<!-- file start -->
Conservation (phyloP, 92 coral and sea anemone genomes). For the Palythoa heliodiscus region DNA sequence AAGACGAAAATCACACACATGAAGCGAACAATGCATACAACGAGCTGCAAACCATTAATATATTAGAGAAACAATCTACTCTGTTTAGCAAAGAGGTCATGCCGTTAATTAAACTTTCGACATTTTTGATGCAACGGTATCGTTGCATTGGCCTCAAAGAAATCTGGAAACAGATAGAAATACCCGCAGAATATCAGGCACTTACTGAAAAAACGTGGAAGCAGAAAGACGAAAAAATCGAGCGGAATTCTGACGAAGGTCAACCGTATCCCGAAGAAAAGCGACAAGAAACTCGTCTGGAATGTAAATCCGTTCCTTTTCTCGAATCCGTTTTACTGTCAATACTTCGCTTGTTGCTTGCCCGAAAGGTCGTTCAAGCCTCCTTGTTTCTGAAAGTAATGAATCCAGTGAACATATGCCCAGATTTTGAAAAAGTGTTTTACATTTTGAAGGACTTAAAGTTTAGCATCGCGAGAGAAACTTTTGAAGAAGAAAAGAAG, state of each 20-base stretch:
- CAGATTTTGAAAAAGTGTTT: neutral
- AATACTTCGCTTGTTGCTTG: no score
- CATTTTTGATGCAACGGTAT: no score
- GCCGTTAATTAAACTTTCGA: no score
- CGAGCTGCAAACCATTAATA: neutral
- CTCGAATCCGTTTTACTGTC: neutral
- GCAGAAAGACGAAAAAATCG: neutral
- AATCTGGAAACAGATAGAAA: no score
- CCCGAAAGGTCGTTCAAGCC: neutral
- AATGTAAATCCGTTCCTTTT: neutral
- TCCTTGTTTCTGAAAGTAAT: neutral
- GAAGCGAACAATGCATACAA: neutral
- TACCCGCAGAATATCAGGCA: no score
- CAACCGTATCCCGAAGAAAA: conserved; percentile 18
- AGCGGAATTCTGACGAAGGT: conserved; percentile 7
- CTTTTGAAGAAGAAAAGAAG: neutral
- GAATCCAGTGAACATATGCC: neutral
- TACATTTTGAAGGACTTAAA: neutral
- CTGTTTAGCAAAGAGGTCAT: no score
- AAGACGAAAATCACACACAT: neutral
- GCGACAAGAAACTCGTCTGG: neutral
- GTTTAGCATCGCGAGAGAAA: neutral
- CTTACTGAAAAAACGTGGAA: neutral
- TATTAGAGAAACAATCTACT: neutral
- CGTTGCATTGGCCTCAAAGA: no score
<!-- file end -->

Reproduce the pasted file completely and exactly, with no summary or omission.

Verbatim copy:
Conservation (phyloP, 92 coral and sea anemone genomes). For the Palythoa heliodiscus region DNA sequence AAGACGAAAATCACACACATGAAGCGAACAATGCATACAACGAGCTGCAAACCATTAATATATTAGAGAAACAATCTACTCTGTTTAGCAAAGAGGTCATGCCGTTAATTAAACTTTCGACATTTTTGATGCAACGGTATCGTTGCATTGGCCTCAAAGAAATCTGGAAACAGATAGAAATACCCGCAGAATATCAGGCACTTACTGAAAAAACGTGGAAGCAGAAAGACGAAAAAATCGAGCGGAATTCTGACGAAGGTCAACCGTATCCCGAAGAAAAGCGACAAGAAACTCGTCTGGAATGTAAATCCGTTCCTTTTCTCGAATCCGTTTTACTGTCAATACTTCGCTTGTTGCTTGCCCGAAAGGTCGTTCAAGCCTCCTTGTTTCTGAAAGTAATGAATCCAGTGAACATATGCCCAGATTTTGAAAAAGTGTTTTACATTTTGAAGGACTTAAAGTTTAGCATCGCGAGAGAAACTTTTGAAGAAGAAAAGAAG, state of each 20-base stretch:
- CAGATTTTGAAAAAGTGTTT: neutral
- AATACTTCGCTTGTTGCTTG: no score
- CATTTTTGATGCAACGGTAT: no score
- GCCGTTAATTAAACTTTCGA: no score
- CGAGCTGCAAACCATTAATA: neutral
- CTCGAATCCGTTTTACTGTC: neutral
- GCAGAAAGACGAAAAAATCG: neutral
- AATCTGGAAACAGATAGAAA: no score
- CCCGAAAGGTCGTTCAAGCC: neutral
- AATGTAAATCCGTTCCTTTT: neutral
- TCCTTGTTTCTGAAAGTAAT: neutral
- GAAGCGAACAATGCATACAA: neutral
- TACCCGCAGAATATCAGGCA: no score
- CAACCGTATCCCGAAGAAAA: conserved; percentile 18
- AGCGGAATTCTGACGAAGGT: conserved; percentile 7
- CTTTTGAAGAAGAAAAGAAG: neutral
- GAATCCAGTGAACATATGCC: neutral
- TACATTTTGAAGGACTTAAA: neutral
- CTGTTTAGCAAAGAGGTCAT: no score
- AAGACGAAAATCACACACAT: neutral
- GCGACAAGAAACTCGTCTGG: neutral
- GTTTAGCATCGCGAGAGAAA: neutral
- CTTACTGAAAAAACGTGGAA: neutral
- TATTAGAGAAACAATCTACT: neutral
- CGTTGCATTGGCCTCAAAGA: no score